The series veterans provide exactly what we expect of them, with neither Stewart, Pattinson, or Lautner varying anything up. Stewart does what the material gives her, which isn’t much, and her nervous, awkward mannerisms get a little annoying after three movies’ worth of them; she can be effective in some roles but doesn’t show range. Pattinson continues to play one mode of glum one-note monotone brooding as Edward, who always looks pained and sullen even when he’s on his honeymoon on an idyllic tropical island where he gets to go skinny dipping and lose his virginity. Bella is not a stirring heroine, and Edward is not a dashing lover, and neither really seems excited by anything, including each other. In fairness, Pattinson does generate some intensity in the birth scene, which is almost certainly his strongest acting moment in the entire series (not that that’s saying much). Taylor Lautner is more energetic but on shaky acting ground as Jacob. The character’s conflict is the most engaging subplot this time around as he ends up protecting the Cullens from his own wolf pack—love makes strange bedfellows—but Lautner is probably the weakest actor of the main three (none of whom are master thespians) and while he’s adequate for the most part, he also has a couple more of the laughably forced emotional outbursts that plagued him in New Moon. Of the others, Billy Burke, Kellan Lutz, and Anna Kendrick get to make hilariously awkward wedding toasts that are by far the movie’s best moments of intentional humor, Ashley Greene acts bubbly, Peter Facinelli acts calm and collected, and Michael Sheen appears for about a minute (you’ll have to wait for an end postscript halfway through the end credits for him to say any dialogue) to foreshadow Part 2. Maggie Grace is around for a minute or two at the wedding, but she’s so in and out that she’s not worth commenting on (although fans know Irina will serve a plot purpose in Part 2).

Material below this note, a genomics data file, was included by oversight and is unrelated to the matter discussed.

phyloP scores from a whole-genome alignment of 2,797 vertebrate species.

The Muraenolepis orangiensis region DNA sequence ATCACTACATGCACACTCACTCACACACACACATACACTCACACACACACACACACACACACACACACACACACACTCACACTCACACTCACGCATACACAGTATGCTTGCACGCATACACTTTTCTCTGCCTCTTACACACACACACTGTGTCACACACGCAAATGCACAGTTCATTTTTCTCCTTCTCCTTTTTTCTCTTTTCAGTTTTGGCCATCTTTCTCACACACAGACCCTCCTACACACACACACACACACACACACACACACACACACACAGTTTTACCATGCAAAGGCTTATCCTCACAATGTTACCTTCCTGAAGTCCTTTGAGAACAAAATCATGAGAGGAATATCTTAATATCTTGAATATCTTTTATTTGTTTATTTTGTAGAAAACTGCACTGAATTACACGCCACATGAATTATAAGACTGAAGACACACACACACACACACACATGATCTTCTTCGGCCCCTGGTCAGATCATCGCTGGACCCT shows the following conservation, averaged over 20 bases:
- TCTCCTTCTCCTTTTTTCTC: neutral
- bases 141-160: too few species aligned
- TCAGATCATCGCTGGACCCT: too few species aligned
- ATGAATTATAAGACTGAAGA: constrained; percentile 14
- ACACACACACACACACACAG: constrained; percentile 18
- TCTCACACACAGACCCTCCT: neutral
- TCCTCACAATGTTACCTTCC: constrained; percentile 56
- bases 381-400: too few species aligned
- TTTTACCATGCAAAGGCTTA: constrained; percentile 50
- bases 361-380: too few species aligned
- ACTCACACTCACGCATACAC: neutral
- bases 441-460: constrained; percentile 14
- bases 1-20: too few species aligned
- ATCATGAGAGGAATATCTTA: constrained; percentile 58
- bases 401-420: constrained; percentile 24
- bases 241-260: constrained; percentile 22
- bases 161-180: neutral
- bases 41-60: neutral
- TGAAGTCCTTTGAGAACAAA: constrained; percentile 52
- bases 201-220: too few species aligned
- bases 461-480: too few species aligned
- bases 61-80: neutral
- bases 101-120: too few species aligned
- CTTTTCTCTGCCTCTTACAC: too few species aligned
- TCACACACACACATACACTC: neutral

Fans of the novel of Breaking Dawn who have enjoyed the film adaptations so far ought to be pleased with this one (all those I personally know were enthusiastic about the movie), but the non-initiated will be bored (but the movies aren’t really made for them anyway). Bill Condon does a competent job with what he’s working with as David Slade did before him, but there is little that differentiates Breaking Dawn from its predecessors. I’m more anticipatory of Part 2, which has some sequences that ought to be engaging (Bella adapting to life as a vampire, and Edward teaching her to hunt, and the climactic face-off with the Volturi, which will finally get Michael Sheen’s Aro a.k.a. The Only Entertaining Part of New Moon back onscreen for more than thirty seconds at a time). In any event, strong box office returns are virtually guaranteed, as are the scathingly negative critical reviews, but as with any franchise of this sort, what really matters is the fan-base, and if one thing can be said of Twilight fans, they’re fiercely faithful.